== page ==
What is a controlled substance agreement?

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Medically reviewed by Neil Chatterjee, MD

A controlled substance agreement (often called a pain contract or opioid agreement) is a written agreement between a patient using controlled substances and their prescriber. These agreements usually cover the risks and expectations of their medication, and are signed by the patient and the provider. Common sections of a well-designed controlled substance agreement include:

  • the risks of opioids/other substances
  • alternate therapies
  • expectations to follow provider instruction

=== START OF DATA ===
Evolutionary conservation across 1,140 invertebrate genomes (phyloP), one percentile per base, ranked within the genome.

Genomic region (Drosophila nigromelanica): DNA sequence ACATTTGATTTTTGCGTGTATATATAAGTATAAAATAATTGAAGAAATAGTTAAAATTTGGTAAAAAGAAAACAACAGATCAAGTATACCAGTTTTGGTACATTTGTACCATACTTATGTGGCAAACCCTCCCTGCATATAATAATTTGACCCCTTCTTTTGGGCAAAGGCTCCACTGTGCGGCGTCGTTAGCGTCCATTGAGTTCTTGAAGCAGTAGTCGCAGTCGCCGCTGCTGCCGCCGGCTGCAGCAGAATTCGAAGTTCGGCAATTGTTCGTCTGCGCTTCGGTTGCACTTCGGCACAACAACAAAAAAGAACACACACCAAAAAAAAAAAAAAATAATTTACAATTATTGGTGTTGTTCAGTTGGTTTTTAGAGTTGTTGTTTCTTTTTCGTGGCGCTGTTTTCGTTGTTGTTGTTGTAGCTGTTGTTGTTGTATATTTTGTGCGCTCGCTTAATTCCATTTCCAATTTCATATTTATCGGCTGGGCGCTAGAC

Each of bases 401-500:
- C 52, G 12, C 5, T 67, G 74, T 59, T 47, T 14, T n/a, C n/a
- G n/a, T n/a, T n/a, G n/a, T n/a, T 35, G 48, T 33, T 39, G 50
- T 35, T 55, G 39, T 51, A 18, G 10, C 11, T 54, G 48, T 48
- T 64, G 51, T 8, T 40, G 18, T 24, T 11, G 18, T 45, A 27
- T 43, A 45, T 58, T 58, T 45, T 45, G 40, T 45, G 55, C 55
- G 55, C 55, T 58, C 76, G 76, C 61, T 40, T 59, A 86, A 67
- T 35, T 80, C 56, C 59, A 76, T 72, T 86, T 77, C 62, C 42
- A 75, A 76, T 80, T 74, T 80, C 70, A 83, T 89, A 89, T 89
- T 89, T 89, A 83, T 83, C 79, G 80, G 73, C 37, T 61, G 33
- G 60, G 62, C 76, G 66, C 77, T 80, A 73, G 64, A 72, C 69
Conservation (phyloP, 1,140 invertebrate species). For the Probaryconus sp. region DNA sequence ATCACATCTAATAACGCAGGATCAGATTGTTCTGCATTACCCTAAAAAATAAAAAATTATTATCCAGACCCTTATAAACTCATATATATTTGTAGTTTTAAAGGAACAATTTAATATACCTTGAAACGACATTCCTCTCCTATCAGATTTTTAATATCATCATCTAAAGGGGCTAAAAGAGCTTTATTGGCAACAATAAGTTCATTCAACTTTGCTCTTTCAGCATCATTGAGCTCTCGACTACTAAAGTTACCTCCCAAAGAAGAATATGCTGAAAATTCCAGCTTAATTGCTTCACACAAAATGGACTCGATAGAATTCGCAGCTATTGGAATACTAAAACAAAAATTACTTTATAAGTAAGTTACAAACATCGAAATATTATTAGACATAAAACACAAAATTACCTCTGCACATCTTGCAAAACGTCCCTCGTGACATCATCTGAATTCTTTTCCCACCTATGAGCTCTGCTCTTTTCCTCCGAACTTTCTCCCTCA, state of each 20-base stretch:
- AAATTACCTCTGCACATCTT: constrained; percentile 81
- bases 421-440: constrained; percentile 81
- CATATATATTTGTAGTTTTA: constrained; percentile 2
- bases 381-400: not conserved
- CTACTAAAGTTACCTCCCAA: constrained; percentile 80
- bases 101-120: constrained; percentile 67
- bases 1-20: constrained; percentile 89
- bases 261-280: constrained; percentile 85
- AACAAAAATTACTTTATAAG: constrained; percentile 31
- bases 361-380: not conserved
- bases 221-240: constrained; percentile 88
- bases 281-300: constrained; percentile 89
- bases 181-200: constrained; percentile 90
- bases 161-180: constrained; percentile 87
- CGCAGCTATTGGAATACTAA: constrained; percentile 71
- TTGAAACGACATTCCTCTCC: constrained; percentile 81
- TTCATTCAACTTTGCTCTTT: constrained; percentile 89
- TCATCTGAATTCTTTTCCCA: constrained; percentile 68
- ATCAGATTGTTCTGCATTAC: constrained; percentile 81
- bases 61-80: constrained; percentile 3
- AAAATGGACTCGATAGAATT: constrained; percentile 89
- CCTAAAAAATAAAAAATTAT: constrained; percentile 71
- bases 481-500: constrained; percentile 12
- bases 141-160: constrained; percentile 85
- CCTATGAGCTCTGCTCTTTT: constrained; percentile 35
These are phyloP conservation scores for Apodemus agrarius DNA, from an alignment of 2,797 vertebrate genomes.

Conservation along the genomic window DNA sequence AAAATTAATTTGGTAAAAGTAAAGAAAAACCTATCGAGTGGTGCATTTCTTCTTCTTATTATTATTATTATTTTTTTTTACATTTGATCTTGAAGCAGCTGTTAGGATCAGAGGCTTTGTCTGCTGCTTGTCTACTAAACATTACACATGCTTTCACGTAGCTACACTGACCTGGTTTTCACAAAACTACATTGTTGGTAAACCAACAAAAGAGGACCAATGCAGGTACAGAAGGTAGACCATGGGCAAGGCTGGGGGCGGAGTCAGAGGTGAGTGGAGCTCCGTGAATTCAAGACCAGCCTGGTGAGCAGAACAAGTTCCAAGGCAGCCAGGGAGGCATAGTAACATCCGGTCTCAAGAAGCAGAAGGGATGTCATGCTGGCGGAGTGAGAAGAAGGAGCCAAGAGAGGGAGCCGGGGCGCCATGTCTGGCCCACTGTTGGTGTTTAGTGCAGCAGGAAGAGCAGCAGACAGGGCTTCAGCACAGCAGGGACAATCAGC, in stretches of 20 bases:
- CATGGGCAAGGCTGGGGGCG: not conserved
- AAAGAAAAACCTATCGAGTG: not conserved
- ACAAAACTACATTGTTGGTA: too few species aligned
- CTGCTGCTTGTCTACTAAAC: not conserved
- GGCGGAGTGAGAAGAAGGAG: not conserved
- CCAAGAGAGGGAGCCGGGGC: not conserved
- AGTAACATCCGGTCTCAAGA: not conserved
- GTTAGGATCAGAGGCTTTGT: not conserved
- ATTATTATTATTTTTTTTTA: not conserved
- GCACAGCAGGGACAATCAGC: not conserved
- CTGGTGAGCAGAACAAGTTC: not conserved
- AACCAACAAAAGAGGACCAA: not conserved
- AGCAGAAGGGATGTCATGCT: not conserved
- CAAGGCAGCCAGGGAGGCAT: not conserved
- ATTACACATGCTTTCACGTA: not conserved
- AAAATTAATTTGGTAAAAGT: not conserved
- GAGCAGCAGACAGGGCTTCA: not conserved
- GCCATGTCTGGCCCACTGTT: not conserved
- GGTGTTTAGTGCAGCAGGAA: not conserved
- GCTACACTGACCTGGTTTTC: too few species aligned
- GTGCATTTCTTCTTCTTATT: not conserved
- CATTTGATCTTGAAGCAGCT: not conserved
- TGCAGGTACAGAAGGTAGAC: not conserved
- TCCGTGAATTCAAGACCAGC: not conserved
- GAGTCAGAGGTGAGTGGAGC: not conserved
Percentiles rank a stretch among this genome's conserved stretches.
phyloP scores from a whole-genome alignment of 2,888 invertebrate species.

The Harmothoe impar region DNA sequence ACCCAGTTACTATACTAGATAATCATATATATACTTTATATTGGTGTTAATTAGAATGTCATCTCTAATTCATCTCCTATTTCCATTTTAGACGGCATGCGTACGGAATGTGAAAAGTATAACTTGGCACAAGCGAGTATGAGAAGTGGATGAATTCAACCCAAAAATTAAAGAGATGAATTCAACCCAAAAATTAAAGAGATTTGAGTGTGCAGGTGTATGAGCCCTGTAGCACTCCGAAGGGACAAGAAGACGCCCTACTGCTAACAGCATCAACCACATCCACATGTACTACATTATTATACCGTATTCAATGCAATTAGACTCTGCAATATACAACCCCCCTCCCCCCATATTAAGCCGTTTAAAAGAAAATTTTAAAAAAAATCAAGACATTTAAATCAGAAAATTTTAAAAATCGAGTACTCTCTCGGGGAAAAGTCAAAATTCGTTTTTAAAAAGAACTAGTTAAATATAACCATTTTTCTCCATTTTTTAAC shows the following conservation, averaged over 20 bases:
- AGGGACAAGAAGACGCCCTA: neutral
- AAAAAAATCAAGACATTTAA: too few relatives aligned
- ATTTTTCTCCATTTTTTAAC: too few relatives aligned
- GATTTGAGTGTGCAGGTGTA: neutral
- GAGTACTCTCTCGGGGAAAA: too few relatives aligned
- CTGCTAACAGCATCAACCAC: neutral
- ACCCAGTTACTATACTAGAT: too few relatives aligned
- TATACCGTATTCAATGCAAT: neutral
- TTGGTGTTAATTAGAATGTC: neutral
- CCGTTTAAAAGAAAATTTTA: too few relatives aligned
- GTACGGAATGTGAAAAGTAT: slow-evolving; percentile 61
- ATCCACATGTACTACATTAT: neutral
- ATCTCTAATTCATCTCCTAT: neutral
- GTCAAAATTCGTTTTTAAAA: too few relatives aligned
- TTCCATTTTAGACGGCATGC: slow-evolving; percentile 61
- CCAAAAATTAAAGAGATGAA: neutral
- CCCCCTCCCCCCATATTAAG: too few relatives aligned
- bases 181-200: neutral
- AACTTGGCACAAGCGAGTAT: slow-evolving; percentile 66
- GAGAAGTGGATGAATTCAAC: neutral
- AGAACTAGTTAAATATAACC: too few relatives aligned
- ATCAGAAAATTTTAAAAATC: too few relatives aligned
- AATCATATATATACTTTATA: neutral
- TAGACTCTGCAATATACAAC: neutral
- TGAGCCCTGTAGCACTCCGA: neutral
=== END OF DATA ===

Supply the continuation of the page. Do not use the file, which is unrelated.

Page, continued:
• proper storage and disposal of medications
  • illicit drug use
  • notification of abuse prevention tools (i.e. PDMP, UDT, Pill Counts)
  • naloxone use and expectations

Why do I need one?

Controlled substance agreements are not about punishing patients or doctors suspecting abuse. Put simply, these agreements exist to keep patients safe. Controlled substances are risky, and agreements help patients fully understand the risks, options, and safeguards that are essential for responsible substance use.

Patients can complete Scriptulate's opioid contract at home--or download a template--on our controlled substance agreement page.

This post is intended for general informational purposes only and does not address any individual circumstances. It is not a substitute for professional medical advice, diagnosis or treatment. When in doubt, speak to your doctor.

If you think you may be experiencing overdose or have any other medical emergency, immediately call your doctor or dial 911.

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